Not a single word is wasted on Daytona from Pusha’s part and Kanye’s production matches, with its hard and gritty simplicity; from the harsh guitars on “Games We Play,” to the ominous and cinematic piano on “Hard Piano,” to the spare 808 on “Come Back Baby,” Kanye’s production matches Pusha’s focus perfectly.
There are no bad songs on this project, but the highlights include “Games We Play,” “Come Back Baby,” and “Santeria”. Although much of the buzz surrounding this project might have been due to Pusha’s beef with Drake, this album stands by itself in launching Pusha T back into the spotlight as one of the best rappers in the game.
-Nathan Baron Silvern
Drake - Scorpion
It’ll be a while before I forget the night this summer when some NYU kid I barely knew announced to my apartment that Drake’s Scorpion dropped as he swiftly hijacked the aux for a rather forced impromptu listening party. Not that I minded too much at first. I’m done with hating Drake. There’s no point in fighting it. He’s like a force of nature. Accept it. Give into it. Maybe sometimes you’ll love it.
Things heated up when “God’s Plan” came around, a song that had already run its course through most people’s listening cycles at this point. I had almost forgotten about it—at least enough to not expect it on the album. When it came on, I suddenly felt like a kid whose parents took him for a surprise trip to Toys R Us.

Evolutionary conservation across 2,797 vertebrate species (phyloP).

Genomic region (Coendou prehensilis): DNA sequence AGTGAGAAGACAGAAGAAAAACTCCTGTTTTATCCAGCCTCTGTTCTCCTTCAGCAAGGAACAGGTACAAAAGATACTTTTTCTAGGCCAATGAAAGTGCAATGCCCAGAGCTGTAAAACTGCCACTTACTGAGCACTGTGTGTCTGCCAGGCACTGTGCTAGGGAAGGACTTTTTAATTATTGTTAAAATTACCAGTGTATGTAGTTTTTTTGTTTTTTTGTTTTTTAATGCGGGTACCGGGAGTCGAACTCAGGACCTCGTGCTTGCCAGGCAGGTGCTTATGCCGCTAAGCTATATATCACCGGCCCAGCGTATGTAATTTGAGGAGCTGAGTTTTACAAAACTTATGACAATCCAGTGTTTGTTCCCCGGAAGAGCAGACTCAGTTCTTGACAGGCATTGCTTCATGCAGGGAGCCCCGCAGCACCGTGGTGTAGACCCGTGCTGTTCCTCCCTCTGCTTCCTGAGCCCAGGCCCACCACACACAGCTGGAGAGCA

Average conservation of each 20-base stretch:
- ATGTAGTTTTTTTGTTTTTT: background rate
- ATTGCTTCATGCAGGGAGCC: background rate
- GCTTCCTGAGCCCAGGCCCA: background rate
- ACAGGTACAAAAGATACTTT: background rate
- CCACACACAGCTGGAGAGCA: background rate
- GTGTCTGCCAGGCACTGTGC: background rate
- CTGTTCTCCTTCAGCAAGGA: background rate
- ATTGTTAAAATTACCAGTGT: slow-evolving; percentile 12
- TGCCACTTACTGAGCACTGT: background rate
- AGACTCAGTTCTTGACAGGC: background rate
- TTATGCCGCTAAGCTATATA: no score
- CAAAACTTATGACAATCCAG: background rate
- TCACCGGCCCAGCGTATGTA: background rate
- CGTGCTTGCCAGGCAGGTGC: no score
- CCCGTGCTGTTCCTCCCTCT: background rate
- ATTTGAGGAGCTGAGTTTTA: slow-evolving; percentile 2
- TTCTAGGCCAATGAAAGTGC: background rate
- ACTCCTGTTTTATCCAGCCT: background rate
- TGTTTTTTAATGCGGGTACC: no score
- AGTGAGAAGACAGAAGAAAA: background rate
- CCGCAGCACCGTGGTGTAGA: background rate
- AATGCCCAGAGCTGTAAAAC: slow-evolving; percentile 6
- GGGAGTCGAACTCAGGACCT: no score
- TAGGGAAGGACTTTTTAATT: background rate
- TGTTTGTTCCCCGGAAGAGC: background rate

In my moment of childlike joy, our nameless NYU Drake elitist decided to air his grievances with the song which he found to be overrated. I’m not one to say people’s music tastes are wrong. But he was definitely not correct. “God’s Plan” is a banger. It hits where it should. It doesn’t go on too long. And it’s got enough variation to keep the listener engaged.
The same cannot be said for the rest of the album. After realizing how long the album was (around when we got to the B-side and our focus began to drift and every song we thought was the last song somehow was not) we promptly gave up. It wasn’t until later that week that I finished it.
Scorpion is a haystack with more than a few needles. Jump in. Find the needles you can. Get out. Some of my favorite Drake songs are on this album, and they provide me with really fun listening even a couple months out. Maybe it’s not the best album, but it doesn’t pretend to be. It’s like a stupidly long diner menu. There’s something there for everyone, but some of it is definitely not safe to eat.
All that being said: Drake will never get better than Houstatlantavegas…